History Does Not Bode Well for President Trump’s Peace PlanNews Abroad
tags: Middle East, Israel, Palestine, Carter, Clinton, Trump
Yoav Tenembaum is a lecturer in the Diplomacy Studies Program at Tel Aviv University. He obtained his doctorate degree in Modern History from Oxford University and his master’s degree in International Relations from Cambridge University. He did his BA in History at Tel Aviv University. Articles by him have been published in various journals, magazines and newspapers in the United States, Britain, Israel, Argentina and other countries. Yoav Tenembaum was born in Argentina and has lived in various countries including Argentina, Britain, the United States and Israel.
President Donald Trump’s Peace Plan aimed at solving the conflict between the Palestinian Arabs and Israel appears to be doomed to failure, based on historical precedents.
History has taught us that every attempt by the United States to settle the Arab Israeli conflict by advancing its own peace plan has failed.
From the Alpha Plan in the mid-1950s, through the Rogers Plan in 1969, to the Reagan Plan of 1983, to the Clinton parameters in 2000 – none have succeeded in producing peace.
The Alpha Plan devised by the United States and Britain at the end of 1954 specifically called on Israel to make territorial concessions in the Negev, in southern Israel. In addition, Israel had to agree to a land corridor in the Negev so as to connect Jordan with Egypt. Last but not least, the Alpha Plan urged Israel to accept the inflow of Arab refugees into its sovereign territory.
Israel stated that it could not accept the terms of the Alpha Plan. Egypt, for its part, refused to negotiate with Israel as it was unwilling to recognize it as a sovereign state.
In 1969, the US Secretary of State William Rogers advanced a peace plan which called on Israel to withdraw to the boundaries existing prior to the Six Day War of June 1967, with minor territorial modifications.
Although Israel made it clear it was ready to negotiate with its Arab neighbors and make peace with them, the conditions entailed in the Rogers Plan were unacceptable as they called for a withdrawal of Israel to the lines existing prior to the Six Day War, with only minor border changes.
The Arab countries, for their part, rejected the Rogers Plan as it entailed Arab official recognition of Israel.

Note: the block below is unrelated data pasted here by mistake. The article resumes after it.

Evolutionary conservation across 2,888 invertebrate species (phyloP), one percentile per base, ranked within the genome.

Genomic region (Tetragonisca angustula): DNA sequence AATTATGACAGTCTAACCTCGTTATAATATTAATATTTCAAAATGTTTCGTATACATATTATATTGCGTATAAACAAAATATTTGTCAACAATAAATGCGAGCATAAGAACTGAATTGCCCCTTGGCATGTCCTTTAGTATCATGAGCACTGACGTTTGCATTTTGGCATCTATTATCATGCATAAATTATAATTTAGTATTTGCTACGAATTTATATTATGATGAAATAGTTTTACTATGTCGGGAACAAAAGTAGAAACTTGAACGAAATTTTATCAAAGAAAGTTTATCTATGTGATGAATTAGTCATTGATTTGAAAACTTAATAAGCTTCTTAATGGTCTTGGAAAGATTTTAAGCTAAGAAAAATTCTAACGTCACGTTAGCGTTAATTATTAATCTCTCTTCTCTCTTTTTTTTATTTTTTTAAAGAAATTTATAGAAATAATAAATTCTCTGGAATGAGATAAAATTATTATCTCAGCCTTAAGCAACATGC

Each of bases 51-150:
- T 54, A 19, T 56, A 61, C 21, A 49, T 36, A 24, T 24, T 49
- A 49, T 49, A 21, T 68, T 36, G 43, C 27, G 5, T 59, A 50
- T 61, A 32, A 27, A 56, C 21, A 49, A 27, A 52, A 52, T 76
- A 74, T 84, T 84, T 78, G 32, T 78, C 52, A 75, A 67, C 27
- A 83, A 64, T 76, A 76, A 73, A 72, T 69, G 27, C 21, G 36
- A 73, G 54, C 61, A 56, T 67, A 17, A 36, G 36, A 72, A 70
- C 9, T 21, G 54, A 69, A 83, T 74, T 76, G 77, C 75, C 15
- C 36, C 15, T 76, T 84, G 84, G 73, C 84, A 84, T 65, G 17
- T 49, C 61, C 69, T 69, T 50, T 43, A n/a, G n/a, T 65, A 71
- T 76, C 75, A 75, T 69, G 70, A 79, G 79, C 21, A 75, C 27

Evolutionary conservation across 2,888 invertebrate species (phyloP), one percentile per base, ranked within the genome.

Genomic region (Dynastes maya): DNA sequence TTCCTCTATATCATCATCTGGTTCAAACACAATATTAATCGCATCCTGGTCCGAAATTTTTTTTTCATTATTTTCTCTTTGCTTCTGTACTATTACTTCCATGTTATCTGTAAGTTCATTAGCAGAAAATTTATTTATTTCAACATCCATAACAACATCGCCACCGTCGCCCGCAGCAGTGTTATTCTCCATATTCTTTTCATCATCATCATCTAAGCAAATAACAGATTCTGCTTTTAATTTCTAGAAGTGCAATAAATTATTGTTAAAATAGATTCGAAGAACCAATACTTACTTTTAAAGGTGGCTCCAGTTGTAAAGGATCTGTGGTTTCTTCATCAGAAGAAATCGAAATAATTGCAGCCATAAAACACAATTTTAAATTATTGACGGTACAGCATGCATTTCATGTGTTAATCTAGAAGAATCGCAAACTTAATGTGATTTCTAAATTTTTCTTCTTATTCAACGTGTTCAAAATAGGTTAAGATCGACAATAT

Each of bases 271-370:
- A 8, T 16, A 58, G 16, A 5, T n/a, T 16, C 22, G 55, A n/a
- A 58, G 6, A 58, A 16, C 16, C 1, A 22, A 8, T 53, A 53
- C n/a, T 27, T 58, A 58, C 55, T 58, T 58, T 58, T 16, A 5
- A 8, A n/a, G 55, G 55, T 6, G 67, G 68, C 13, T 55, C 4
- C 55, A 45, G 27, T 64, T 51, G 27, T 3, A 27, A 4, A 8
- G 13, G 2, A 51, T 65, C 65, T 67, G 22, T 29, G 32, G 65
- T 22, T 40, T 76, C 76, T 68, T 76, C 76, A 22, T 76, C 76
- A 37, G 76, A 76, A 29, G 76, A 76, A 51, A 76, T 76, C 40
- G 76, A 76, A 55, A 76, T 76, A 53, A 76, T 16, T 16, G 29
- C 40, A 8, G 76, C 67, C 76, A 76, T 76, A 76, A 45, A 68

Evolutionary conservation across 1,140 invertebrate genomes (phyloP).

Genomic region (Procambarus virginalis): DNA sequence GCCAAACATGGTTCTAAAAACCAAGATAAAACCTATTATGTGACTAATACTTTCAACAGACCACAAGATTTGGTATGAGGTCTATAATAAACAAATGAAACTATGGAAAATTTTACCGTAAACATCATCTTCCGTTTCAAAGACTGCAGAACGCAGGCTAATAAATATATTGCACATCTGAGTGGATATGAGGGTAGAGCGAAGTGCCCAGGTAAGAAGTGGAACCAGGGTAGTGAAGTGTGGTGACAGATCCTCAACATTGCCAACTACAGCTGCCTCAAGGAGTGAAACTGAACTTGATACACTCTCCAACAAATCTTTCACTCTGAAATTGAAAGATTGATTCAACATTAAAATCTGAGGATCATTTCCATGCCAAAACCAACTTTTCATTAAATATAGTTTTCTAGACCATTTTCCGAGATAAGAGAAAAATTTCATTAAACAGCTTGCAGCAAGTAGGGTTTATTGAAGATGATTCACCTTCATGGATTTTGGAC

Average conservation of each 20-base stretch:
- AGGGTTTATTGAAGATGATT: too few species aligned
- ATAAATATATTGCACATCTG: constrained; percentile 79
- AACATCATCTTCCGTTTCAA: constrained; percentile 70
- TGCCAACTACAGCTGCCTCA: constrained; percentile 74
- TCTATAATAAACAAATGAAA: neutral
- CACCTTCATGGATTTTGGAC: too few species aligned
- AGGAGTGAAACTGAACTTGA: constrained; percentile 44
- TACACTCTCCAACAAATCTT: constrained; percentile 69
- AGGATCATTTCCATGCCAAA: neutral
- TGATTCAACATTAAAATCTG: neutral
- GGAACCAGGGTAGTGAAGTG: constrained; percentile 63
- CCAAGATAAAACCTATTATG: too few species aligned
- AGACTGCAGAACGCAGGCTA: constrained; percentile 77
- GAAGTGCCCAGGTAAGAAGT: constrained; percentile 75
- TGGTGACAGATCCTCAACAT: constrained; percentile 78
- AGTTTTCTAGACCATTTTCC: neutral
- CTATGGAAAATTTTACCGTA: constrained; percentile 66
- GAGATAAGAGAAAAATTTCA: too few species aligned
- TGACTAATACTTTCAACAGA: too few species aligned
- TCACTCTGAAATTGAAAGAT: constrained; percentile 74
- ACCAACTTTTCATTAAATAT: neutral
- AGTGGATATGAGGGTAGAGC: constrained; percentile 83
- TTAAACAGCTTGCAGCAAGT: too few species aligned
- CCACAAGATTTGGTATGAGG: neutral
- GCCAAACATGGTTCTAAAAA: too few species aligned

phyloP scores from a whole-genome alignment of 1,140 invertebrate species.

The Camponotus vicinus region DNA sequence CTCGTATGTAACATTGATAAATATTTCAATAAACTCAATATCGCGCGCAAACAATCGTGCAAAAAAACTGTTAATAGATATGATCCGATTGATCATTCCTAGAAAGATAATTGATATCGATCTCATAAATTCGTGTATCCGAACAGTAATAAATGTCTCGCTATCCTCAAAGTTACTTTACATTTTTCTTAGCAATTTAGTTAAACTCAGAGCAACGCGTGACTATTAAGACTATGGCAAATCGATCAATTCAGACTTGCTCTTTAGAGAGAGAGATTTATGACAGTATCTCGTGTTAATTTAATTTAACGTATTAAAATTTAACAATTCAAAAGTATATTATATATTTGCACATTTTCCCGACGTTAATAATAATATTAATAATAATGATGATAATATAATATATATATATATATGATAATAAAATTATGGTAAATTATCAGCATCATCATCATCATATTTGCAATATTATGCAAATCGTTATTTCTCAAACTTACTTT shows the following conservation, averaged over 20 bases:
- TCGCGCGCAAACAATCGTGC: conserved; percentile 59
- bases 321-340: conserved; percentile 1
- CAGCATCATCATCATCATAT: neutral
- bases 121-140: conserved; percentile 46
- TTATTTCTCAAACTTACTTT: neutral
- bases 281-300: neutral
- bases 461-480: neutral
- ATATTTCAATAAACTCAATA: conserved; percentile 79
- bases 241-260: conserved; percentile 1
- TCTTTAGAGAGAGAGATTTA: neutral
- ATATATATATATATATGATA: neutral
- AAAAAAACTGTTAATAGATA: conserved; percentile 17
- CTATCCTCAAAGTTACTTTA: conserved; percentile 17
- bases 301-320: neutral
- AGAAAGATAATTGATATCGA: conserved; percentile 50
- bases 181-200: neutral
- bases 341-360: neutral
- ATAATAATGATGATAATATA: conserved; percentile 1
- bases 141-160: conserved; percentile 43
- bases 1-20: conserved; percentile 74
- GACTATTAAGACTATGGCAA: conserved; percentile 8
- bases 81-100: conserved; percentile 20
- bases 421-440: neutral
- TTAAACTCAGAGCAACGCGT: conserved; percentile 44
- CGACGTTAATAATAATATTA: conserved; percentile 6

The Reagan Plan of 1983 which was proposed by the United States in the wake of the First Lebanon War, called on Israel to agree to the establishment of a Palestinian autonomous entity to be linked to Jordan. President Ronald Reagan had discussed the terms of the plan in advance with some Arab allies, but not with Israel. Israel had been informed of the plan only hours before it was made public.
Feeling betrayed by this treatment, Menachem Begin, Israel's prime minister, said to US ambassador Samuel Lewis that Israel was not a banana republic and would not consent to being treated as such.
The Reagan Plan was also rejected by the leadership of the Palestinian Arabs, who thought it fell short of their minimum demands of an independent Palestinian state in the West Bank and Gaza, including East Jerusalem, and the Right of Return of the Arab refugees to Israel.
The Clinton Parameters, drawn up by President Bill Clinton in the wake of the failed Camp David Summit in the year 2000, called for the establishment of a Palestinian State on most of the West Bank and Gaza, leaving under Israeli sovereignty the main blocks of existing Israeli settlements. This failed to lead to a peace agreement between Israel and the Palestinian Authority.
Although peace plans advanced by the United States have invariably failed, efforts at mediating have been more successful when no detailed proposals are laid out in advance.
The United States successfully played the role of mediator in the aftermath of the Yom Kippur War in 1973. Then Secretary of State Henry Kissinger's Shuttle Diplomacy led to three interim agreements, two between Israel and Egypt and one between Israel and Syria. This diplomatic feat was achieved by third party mediation, which was not preceded by a US public announcement of the precise conditions the sides concerned were supposed to accept.
The same applies to President Jimmy Carter, who in September of 1978, at the Camp David Summit, played the role of mediator between Egypt and Israel. The Camp David framework agreement for peace, which laid the basis for the Egypt-Israel peace agreement, was a corollary of that diplomatic effort. Again, Carter did not present a blueprint for peace or specific terms for an agreement, but helped bring it about by actively mediating between the Egyptians and Israelis.
It must be stressed: not every effort at mediation has been successful; but every successful effort by the United States to achieve an agreement between Israel and its Arab neighbors has been attained by mediation, without putting forward in advance either a peace plan or detailed terms for them to accept.
To be sure, the fate of the Trump Peace Plan might be different. We do not know yet what it contains. Also, history may be a general guide to the future, not necessarily a certain compass to it. However, if history is anything to go by, the chances of the Trump Peace Plan to succeed are slim.
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